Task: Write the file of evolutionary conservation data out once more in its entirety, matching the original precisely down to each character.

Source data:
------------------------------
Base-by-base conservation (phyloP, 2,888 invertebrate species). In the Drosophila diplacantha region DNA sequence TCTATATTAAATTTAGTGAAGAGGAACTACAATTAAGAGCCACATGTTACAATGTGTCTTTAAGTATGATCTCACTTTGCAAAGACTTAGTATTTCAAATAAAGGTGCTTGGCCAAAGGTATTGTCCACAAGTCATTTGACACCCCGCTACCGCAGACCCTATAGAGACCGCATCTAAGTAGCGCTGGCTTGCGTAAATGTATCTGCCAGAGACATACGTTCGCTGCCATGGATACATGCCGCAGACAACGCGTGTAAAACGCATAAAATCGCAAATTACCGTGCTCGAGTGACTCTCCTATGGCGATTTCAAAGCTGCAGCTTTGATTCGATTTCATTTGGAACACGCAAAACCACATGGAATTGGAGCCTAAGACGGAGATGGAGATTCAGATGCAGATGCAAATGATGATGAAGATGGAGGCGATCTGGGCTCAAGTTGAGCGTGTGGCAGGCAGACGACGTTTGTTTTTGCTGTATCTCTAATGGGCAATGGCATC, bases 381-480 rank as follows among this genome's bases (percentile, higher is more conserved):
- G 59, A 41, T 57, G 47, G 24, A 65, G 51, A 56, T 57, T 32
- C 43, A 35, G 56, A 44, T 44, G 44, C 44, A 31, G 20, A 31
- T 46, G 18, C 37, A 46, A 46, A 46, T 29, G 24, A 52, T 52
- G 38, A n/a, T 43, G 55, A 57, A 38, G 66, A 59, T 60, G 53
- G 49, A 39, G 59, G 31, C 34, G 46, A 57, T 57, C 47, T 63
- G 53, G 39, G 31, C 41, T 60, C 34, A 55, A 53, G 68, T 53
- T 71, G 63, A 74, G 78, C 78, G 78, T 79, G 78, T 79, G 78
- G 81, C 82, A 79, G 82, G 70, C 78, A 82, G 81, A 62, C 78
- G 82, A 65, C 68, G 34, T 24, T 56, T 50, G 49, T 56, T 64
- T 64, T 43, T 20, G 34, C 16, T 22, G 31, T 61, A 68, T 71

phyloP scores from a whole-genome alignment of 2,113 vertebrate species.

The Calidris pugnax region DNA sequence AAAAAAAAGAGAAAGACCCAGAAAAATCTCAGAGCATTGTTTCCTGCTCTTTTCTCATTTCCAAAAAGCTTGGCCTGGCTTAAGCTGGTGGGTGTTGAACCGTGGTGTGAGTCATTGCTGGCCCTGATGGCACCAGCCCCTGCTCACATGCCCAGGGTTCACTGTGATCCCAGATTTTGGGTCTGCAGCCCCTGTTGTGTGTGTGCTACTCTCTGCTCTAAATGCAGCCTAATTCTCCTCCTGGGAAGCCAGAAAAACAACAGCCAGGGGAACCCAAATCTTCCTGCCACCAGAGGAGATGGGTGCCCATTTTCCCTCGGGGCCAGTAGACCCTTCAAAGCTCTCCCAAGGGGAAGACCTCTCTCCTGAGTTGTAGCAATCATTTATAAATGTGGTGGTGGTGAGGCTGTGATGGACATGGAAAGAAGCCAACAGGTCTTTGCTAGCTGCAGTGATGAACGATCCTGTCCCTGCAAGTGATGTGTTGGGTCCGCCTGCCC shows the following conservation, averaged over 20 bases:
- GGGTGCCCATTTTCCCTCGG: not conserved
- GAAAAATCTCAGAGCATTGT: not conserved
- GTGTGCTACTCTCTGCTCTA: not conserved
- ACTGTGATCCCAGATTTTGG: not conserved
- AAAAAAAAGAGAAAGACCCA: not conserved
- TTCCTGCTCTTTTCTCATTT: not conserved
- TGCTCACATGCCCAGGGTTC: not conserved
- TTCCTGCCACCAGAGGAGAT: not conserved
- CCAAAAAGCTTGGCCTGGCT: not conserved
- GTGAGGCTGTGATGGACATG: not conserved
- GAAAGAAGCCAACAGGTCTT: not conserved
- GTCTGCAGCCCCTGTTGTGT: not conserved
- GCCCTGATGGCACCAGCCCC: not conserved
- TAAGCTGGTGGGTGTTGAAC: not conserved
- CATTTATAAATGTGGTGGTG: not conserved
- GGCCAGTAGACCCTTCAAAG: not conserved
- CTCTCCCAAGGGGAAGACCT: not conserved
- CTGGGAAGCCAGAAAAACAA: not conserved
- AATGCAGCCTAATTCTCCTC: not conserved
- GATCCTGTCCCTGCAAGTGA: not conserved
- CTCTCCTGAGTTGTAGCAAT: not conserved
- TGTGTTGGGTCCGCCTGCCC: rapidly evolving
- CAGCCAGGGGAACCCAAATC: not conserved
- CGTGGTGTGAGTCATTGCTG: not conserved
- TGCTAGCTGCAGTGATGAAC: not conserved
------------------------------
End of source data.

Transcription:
Base-by-base conservation (phyloP, 2,888 invertebrate species). In the Drosophila diplacantha region DNA sequence TCTATATTAAATTTAGTGAAGAGGAACTACAATTAAGAGCCACATGTTACAATGTGTCTTTAAGTATGATCTCACTTTGCAAAGACTTAGTATTTCAAATAAAGGTGCTTGGCCAAAGGTATTGTCCACAAGTCATTTGACACCCCGCTACCGCAGACCCTATAGAGACCGCATCTAAGTAGCGCTGGCTTGCGTAAATGTATCTGCCAGAGACATACGTTCGCTGCCATGGATACATGCCGCAGACAACGCGTGTAAAACGCATAAAATCGCAAATTACCGTGCTCGAGTGACTCTCCTATGGCGATTTCAAAGCTGCAGCTTTGATTCGATTTCATTTGGAACACGCAAAACCACATGGAATTGGAGCCTAAGACGGAGATGGAGATTCAGATGCAGATGCAAATGATGATGAAGATGGAGGCGATCTGGGCTCAAGTTGAGCGTGTGGCAGGCAGACGACGTTTGTTTTTGCTGTATCTCTAATGGGCAATGGCATC, bases 381-480 rank as follows among this genome's bases (percentile, higher is more conserved):
- G 59, A 41, T 57, G 47, G 24, A 65, G 51, A 56, T 57, T 32
- C 43, A 35, G 56, A 44, T 44, G 44, C 44, A 31, G 20, A 31
- T 46, G 18, C 37, A 46, A 46, A 46, T 29, G 24, A 52, T 52
- G 38, A n/a, T 43, G 55, A 57, A 38, G 66, A 59, T 60, G 53
- G 49, A 39, G 59, G 31, C 34, G 46, A 57, T 57, C 47, T 63
- G 53, G 39, G 31, C 41, T 60, C 34, A 55, A 53, G 68, T 53
- T 71, G 63, A 74, G 78, C 78, G 78, T 79, G 78, T 79, G 78
- G 81, C 82, A 79, G 82, G 70, C 78, A 82, G 81, A 62, C 78
- G 82, A 65, C 68, G 34, T 24, T 56, T 50, G 49, T 56, T 64
- T 64, T 43, T 20, G 34, C 16, T 22, G 31, T 61, A 68, T 71

phyloP scores from a whole-genome alignment of 2,113 vertebrate species.

The Calidris pugnax region DNA sequence AAAAAAAAGAGAAAGACCCAGAAAAATCTCAGAGCATTGTTTCCTGCTCTTTTCTCATTTCCAAAAAGCTTGGCCTGGCTTAAGCTGGTGGGTGTTGAACCGTGGTGTGAGTCATTGCTGGCCCTGATGGCACCAGCCCCTGCTCACATGCCCAGGGTTCACTGTGATCCCAGATTTTGGGTCTGCAGCCCCTGTTGTGTGTGTGCTACTCTCTGCTCTAAATGCAGCCTAATTCTCCTCCTGGGAAGCCAGAAAAACAACAGCCAGGGGAACCCAAATCTTCCTGCCACCAGAGGAGATGGGTGCCCATTTTCCCTCGGGGCCAGTAGACCCTTCAAAGCTCTCCCAAGGGGAAGACCTCTCTCCTGAGTTGTAGCAATCATTTATAAATGTGGTGGTGGTGAGGCTGTGATGGACATGGAAAGAAGCCAACAGGTCTTTGCTAGCTGCAGTGATGAACGATCCTGTCCCTGCAAGTGATGTGTTGGGTCCGCCTGCCC shows the following conservation, averaged over 20 bases:
- GGGTGCCCATTTTCCCTCGG: not conserved
- GAAAAATCTCAGAGCATTGT: not conserved
- GTGTGCTACTCTCTGCTCTA: not conserved
- ACTGTGATCCCAGATTTTGG: not conserved
- AAAAAAAAGAGAAAGACCCA: not conserved
- TTCCTGCTCTTTTCTCATTT: not conserved
- TGCTCACATGCCCAGGGTTC: not conserved
- TTCCTGCCACCAGAGGAGAT: not conserved
- CCAAAAAGCTTGGCCTGGCT: not conserved
- GTGAGGCTGTGATGGACATG: not conserved
- GAAAGAAGCCAACAGGTCTT: not conserved
- GTCTGCAGCCCCTGTTGTGT: not conserved
- GCCCTGATGGCACCAGCCCC: not conserved
- TAAGCTGGTGGGTGTTGAAC: not conserved
- CATTTATAAATGTGGTGGTG: not conserved
- GGCCAGTAGACCCTTCAAAG: not conserved
- CTCTCCCAAGGGGAAGACCT: not conserved
- CTGGGAAGCCAGAAAAACAA: not conserved
- AATGCAGCCTAATTCTCCTC: not conserved
- GATCCTGTCCCTGCAAGTGA: not conserved
- CTCTCCTGAGTTGTAGCAAT: not conserved
- TGTGTTGGGTCCGCCTGCCC: rapidly evolving
- CAGCCAGGGGAACCCAAATC: not conserved
- CGTGGTGTGAGTCATTGCTG: not conserved
- TGCTAGCTGCAGTGATGAAC: not conserved